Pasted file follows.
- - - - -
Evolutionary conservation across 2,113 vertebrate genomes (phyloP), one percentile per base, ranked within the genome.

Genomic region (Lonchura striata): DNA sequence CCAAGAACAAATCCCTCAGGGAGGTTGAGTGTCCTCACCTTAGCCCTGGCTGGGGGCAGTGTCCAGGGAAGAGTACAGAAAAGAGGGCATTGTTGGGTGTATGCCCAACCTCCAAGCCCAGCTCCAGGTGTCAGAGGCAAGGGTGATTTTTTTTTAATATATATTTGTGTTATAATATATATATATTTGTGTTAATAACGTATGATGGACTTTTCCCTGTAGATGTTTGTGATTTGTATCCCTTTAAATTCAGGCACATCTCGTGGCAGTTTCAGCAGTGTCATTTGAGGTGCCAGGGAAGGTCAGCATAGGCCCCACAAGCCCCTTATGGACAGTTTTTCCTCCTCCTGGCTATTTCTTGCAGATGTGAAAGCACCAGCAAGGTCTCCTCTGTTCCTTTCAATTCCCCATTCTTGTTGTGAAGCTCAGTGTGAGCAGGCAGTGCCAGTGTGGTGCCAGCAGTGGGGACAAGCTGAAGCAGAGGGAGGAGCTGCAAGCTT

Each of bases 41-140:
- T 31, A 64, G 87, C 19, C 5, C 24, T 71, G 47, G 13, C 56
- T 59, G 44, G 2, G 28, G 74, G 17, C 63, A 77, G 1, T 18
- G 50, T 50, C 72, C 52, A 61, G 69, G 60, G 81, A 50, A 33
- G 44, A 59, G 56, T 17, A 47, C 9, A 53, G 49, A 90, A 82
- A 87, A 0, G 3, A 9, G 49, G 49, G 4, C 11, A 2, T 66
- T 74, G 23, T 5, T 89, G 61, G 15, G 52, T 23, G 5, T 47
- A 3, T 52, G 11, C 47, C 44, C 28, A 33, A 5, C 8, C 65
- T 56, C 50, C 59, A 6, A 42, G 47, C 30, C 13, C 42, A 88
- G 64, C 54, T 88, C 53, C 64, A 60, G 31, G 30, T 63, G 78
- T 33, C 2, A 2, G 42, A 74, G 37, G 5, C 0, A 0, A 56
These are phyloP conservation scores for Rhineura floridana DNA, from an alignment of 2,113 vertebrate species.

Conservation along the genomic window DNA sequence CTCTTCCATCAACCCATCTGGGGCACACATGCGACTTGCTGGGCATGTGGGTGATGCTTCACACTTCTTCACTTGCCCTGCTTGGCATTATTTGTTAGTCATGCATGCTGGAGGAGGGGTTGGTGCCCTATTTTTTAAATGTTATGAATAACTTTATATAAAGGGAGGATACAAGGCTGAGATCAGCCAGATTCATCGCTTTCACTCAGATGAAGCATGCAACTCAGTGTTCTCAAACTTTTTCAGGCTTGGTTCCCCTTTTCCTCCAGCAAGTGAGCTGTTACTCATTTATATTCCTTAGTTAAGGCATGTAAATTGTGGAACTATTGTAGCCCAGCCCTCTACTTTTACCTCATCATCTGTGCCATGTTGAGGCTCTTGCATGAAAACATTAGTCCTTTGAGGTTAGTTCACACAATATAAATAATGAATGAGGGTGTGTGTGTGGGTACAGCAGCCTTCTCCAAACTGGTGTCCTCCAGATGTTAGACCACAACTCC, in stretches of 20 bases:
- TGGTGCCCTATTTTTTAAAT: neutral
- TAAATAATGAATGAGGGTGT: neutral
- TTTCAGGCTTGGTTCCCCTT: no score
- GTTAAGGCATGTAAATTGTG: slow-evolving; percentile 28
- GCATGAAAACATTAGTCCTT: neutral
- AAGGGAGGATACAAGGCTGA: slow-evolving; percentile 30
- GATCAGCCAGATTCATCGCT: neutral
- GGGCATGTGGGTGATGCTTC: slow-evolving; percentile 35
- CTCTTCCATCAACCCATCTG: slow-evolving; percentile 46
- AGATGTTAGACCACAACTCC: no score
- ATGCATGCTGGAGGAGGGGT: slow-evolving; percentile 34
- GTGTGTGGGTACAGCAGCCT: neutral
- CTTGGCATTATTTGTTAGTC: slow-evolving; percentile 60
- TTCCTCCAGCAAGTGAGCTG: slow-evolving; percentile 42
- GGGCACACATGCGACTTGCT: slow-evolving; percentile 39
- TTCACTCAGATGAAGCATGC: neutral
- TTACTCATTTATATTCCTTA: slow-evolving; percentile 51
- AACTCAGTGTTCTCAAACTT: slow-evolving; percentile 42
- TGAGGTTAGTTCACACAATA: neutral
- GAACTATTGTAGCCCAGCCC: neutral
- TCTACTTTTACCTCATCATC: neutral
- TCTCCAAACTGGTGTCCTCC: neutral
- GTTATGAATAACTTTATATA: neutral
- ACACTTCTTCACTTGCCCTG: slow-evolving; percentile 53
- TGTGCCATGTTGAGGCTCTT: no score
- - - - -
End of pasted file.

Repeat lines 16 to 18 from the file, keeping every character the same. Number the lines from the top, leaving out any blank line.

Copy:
- TGGTGCCCTATTTTTTAAAT: neutral
- TAAATAATGAATGAGGGTGT: neutral
- TTTCAGGCTTGGTTCCCCTT: no score